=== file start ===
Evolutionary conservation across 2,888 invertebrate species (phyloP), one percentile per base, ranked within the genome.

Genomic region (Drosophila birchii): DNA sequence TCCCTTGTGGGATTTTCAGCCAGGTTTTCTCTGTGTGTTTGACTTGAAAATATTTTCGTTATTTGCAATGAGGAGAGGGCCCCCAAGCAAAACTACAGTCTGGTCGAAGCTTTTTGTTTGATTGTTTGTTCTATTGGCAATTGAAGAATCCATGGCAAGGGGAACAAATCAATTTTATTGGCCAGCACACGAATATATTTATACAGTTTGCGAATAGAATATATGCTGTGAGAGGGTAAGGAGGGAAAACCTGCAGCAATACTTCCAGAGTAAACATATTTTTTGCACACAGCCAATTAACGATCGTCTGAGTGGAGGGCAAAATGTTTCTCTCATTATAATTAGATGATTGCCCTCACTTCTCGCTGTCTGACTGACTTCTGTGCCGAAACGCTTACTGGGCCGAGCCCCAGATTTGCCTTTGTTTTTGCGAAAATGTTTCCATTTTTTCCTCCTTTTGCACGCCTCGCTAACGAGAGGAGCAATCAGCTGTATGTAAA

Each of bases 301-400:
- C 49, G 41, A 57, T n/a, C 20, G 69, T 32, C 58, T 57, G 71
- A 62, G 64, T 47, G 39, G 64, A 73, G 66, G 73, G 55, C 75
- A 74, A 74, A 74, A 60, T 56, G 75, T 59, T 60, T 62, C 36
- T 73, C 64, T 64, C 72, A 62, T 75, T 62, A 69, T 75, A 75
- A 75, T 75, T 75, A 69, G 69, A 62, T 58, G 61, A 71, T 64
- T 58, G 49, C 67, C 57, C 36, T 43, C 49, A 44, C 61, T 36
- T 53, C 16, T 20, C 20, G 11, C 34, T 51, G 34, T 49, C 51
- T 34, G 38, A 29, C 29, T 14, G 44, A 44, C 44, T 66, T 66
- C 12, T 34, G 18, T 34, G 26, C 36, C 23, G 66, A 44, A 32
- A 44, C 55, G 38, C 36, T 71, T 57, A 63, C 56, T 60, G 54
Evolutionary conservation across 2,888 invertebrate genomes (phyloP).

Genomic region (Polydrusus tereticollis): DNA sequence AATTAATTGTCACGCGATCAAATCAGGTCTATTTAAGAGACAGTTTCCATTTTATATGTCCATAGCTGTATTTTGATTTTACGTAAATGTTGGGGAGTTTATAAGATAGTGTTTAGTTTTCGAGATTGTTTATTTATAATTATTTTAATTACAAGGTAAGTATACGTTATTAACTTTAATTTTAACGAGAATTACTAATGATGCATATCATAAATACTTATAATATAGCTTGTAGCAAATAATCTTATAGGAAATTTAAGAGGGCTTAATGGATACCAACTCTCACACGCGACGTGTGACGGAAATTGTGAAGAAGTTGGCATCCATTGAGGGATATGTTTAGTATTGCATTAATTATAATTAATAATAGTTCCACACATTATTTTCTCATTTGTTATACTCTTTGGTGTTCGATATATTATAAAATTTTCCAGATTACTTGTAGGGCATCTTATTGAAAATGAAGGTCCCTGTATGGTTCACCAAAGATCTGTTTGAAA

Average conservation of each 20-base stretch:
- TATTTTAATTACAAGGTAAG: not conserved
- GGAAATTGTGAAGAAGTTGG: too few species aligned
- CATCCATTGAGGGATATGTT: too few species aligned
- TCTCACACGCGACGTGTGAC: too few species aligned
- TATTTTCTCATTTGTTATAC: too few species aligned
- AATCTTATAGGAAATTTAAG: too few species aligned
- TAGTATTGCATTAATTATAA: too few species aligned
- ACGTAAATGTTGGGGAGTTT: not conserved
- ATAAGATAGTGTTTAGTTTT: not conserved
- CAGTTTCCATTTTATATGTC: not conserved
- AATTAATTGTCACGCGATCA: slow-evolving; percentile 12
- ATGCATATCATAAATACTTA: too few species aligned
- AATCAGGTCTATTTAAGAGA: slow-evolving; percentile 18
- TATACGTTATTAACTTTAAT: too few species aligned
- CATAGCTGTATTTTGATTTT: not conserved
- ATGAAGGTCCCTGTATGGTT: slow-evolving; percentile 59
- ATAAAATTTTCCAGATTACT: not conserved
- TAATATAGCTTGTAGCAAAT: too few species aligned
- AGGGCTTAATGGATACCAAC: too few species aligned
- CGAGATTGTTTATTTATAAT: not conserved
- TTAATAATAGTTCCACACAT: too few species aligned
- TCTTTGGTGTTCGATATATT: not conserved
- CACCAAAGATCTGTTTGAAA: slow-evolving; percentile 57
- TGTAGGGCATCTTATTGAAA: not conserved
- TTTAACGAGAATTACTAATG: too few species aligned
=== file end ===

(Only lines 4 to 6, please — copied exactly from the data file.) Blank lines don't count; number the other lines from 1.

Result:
- C 49, G 41, A 57, T n/a, C 20, G 69, T 32, C 58, T 57, G 71
- A 62, G 64, T 47, G 39, G 64, A 73, G 66, G 73, G 55, C 75
- A 74, A 74, A 74, A 60, T 56, G 75, T 59, T 60, T 62, C 36